2. I am glancing over at my nightstand after reading this, and taking inventory. On one side I have my periodicals: Mental Floss, InStyle, Cook's Country, Psychology Today, Vanity Fair, The Sharper Image catalogue. On the other, the books: a collection of love sonnets by Pablo Neruda, The Unbearable Lightness of Being, Harry Potter and the Half-Blood Prince, What the Dog Saw (Malcolm Gladwell), and a book called An Unquiet Mind: A Memoir of Moods and Madness. Perhaps this puts me more squarely in one camp than the other.

    I know that he is not a female, obviously, but the writer that always comes to mind when I think of bridging this gap is Nick Hornby. His works are smart, current, universal. I love him to pieces; his work just feels real. And I think that is all that matters. That something feel REAL to the reader, whatever their reality might be that day.

  3. Sister Aurora,
    I do hate Katherine Haigl films and I hate her. In fact hers was the only character I disliked in Grey´s Anatomy. Aside from that point, she and her clones represent a very strange mass culture that pretends to be egalitarian, feminist and deep. I am a great fan of massive culture, but I resent this XXI century brand that dabbles in pontification while being unbearable frivolous and phony.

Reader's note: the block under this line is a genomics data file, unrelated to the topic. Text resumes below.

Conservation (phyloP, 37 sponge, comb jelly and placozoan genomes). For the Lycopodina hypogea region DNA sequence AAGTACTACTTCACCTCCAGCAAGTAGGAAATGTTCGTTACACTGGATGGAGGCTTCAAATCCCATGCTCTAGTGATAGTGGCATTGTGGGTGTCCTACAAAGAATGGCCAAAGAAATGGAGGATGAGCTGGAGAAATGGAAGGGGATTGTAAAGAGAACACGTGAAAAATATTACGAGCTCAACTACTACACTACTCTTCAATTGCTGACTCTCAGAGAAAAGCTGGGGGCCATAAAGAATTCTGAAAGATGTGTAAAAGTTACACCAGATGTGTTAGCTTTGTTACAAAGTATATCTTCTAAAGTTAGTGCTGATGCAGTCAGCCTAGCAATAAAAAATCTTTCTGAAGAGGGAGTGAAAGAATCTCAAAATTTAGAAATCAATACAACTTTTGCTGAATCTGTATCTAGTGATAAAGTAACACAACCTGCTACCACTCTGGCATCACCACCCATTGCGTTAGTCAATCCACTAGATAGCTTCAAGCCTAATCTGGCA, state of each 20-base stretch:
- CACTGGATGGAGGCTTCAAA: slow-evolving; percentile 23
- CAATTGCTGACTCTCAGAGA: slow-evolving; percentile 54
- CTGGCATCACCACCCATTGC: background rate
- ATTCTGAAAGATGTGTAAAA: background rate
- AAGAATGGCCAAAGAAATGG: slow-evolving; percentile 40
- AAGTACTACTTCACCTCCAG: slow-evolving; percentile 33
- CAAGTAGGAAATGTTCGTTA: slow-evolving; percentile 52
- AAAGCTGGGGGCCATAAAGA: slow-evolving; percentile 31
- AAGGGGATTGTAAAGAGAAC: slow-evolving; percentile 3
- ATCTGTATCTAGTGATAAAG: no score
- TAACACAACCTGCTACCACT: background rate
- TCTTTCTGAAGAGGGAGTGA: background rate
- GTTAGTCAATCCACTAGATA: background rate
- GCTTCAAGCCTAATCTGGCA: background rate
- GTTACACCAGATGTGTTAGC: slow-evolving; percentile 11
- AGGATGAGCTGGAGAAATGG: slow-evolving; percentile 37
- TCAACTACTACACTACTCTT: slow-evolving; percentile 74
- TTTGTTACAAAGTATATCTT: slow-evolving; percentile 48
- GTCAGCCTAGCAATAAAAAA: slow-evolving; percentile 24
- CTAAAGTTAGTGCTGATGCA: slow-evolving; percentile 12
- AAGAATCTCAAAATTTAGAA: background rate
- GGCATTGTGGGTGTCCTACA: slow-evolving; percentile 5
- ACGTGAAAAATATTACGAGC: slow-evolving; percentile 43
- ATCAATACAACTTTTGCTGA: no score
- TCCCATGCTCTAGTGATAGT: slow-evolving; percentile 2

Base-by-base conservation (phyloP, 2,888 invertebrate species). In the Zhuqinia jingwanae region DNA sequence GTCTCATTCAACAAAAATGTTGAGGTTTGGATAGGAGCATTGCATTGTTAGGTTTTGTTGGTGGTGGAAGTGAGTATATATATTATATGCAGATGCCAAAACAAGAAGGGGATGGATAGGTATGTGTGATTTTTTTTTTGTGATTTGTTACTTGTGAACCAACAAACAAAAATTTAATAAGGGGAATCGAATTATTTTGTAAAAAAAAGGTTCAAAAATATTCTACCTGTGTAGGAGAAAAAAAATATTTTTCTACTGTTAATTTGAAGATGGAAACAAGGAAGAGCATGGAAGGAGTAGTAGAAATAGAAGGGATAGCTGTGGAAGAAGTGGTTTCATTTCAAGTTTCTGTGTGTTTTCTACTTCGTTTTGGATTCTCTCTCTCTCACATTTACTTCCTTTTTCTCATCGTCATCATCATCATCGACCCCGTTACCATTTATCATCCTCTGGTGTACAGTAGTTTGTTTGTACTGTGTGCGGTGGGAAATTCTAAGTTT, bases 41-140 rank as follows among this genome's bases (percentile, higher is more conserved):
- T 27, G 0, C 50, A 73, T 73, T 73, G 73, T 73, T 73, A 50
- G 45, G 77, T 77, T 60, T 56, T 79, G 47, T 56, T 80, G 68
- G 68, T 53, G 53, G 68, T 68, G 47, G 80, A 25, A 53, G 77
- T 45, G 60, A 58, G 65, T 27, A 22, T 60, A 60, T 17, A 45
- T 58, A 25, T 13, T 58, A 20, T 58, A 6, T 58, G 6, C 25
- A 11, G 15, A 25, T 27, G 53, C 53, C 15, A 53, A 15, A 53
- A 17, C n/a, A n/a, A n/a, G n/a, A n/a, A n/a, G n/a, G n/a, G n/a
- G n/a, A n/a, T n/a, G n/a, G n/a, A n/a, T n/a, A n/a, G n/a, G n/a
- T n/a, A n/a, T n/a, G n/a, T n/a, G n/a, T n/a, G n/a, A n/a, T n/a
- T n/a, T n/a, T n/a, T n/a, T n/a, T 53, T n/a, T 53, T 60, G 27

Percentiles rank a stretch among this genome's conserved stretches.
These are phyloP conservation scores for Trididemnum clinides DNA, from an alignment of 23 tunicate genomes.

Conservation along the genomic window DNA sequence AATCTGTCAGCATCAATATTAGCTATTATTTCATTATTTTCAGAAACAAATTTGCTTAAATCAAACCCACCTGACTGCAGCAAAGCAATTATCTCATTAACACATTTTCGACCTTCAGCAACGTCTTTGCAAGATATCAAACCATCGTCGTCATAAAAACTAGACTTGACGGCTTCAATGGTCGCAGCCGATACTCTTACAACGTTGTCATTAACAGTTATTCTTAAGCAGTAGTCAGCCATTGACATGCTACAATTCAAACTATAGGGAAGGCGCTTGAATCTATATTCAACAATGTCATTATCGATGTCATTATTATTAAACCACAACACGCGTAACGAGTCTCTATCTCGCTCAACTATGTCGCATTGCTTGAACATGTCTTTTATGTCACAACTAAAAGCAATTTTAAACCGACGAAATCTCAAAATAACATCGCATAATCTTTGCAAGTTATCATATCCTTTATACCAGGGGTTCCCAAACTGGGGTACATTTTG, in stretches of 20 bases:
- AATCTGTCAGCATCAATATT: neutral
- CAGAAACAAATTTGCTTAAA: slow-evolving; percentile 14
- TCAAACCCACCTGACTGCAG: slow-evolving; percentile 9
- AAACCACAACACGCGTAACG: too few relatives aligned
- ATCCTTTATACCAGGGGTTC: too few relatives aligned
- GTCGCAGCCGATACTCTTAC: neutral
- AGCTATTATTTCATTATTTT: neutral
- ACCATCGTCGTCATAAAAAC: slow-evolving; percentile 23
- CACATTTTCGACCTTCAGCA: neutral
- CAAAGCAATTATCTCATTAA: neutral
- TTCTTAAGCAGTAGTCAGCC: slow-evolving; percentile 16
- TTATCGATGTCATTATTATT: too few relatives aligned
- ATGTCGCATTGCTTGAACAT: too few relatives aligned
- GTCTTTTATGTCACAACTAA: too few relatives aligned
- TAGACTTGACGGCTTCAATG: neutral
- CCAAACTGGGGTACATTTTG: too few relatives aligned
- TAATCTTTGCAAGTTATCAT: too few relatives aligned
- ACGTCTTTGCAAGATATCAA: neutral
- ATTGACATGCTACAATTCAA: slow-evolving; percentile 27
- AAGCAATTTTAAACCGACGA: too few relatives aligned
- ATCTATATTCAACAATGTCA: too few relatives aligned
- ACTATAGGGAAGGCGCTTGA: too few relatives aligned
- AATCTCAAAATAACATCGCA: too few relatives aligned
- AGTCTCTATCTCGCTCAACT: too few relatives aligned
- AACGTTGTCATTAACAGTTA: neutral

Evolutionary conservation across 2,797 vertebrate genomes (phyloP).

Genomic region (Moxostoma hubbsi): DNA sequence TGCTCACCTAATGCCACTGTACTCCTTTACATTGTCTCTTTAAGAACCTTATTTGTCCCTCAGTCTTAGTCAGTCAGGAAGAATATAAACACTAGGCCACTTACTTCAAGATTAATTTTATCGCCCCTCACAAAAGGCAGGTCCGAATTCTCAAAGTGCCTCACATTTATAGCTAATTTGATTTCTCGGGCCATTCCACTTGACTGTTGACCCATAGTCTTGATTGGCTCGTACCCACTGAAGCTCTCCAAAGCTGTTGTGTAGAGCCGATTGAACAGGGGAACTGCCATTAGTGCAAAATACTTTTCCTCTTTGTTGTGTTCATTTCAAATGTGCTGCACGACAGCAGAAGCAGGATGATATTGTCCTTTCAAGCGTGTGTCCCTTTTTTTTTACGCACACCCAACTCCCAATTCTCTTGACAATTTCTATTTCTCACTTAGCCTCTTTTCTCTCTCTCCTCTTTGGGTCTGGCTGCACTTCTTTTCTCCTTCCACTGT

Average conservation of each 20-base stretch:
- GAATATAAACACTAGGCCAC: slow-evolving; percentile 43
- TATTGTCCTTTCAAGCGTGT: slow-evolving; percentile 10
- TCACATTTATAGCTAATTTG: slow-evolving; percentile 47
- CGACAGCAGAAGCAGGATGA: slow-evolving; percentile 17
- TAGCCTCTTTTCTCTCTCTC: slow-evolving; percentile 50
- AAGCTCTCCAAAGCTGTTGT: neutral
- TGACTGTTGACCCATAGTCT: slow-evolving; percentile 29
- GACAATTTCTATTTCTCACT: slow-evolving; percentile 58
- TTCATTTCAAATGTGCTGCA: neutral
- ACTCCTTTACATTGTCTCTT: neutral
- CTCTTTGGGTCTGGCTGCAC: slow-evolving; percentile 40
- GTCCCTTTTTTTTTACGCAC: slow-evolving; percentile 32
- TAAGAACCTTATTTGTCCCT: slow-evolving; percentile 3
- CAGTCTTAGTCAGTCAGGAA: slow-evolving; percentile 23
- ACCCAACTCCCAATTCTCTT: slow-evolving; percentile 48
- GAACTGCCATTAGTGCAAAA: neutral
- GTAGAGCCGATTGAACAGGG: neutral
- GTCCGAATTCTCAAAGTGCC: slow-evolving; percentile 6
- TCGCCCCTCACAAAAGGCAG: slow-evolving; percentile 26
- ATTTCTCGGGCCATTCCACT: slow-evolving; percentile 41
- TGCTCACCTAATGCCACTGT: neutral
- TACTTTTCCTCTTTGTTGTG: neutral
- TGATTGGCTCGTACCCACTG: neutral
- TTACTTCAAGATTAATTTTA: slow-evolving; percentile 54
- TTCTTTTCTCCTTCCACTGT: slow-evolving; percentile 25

PD Thanks for that Jardiel Poncela (such a great but forgotten writer)quote.

  4. I also love the quote. Funny because I'm now reading another Spanish humorous writer: Alvaro de Laiglesia (Violante, I finally found a copy of Cuatro Patas para un Sueno!)

    Aurora, I think that it is possible, but very difficult, to create a product that will sell to the masses without provoking eye-rolling. I think a movie that does a good job at this is Juno. Even though it follows the structure of the hero's journey and there's growth and all that good stuff, I think the seams don't really show (though there is definitely emotional manipulation when dealing with babies and adoption, but I think it was expertly handled.) I'm sure there are many other examples, but this was the one that came to mind.

  5. Aurora,

    It seems to me like you are thinking way too much about this very simple topic. Light and literary fiction are extremely different from each other. I don't think it is possible to blend them together in a single, successful project. That would be like a boxer holding both the featherweight title and super-heavyweight title. It's like trying to Tango and Two Step at the same time. You might like to dance both rhythms but you certainly can't do them both at once, can you?


  6. Sandra- 'Thank you' could never cover it.

    Maggie- High Fidelity is next on my reading list.

    Violante- I loved that quote, it really resonated with me.

    Lorena- I agree with you about 'Juno.'

    Danny- Me? Overthink?? :)

    Thank you all for your words.